4 Pages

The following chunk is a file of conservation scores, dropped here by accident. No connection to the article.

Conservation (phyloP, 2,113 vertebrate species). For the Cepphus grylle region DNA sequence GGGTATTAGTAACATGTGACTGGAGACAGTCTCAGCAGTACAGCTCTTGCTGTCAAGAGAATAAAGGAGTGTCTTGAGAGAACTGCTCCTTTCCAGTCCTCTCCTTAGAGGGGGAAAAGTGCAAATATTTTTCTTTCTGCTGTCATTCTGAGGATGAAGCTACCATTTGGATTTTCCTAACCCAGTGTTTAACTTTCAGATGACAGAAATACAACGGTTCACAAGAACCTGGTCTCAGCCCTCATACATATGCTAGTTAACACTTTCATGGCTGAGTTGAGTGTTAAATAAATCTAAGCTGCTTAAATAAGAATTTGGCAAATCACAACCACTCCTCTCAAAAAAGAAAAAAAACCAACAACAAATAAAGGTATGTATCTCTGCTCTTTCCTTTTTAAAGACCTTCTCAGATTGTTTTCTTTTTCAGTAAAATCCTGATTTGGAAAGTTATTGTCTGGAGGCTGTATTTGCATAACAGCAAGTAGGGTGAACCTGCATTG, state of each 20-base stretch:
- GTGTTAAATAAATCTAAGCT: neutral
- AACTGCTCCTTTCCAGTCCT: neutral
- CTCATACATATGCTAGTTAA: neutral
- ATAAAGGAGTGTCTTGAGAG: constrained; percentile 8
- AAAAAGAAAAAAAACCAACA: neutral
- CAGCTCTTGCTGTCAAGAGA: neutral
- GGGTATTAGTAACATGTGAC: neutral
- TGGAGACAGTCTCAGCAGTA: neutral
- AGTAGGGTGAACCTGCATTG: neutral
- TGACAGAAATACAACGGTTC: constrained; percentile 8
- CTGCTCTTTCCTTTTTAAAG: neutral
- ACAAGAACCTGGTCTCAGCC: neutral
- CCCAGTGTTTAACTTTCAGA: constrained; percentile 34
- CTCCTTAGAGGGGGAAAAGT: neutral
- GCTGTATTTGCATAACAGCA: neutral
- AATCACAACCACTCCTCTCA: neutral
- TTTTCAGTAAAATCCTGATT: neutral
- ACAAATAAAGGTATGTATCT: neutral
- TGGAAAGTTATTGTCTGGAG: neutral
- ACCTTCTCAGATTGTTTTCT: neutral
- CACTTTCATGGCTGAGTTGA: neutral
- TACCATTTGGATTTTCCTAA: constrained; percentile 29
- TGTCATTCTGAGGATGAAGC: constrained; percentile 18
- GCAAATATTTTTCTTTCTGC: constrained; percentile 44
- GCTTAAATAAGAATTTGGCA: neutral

The chapters in this part of the book look at such issues as covert surveillance and informant handling, the treatment of victims and witnesses, investigative interviewing, offender and geo-demographic profiling. David Carson’s opening chapter examines different approaches to the task of investigation. He questions the extent to which it is appropriate to think of investigation as a scientific process and examines the nature and reliability of expert evidence. Carson analyses decision-making processes and, following a number of other contributors, notes that there is now a balance to be struck between analyses of evidence and the assessment of risk. The rise of risk-based assessment, at least as a basis for the management of investigation, has been paralleled by the emergence of an audit-based approach to criminal investigation. This focuses on the quality, and by implication, cost-effectiveness, of the ‘factfinding’ processes. In the event, Carson favours such a model, largely for its potential to enhance not only the investigative process but also the status and reputation of such work.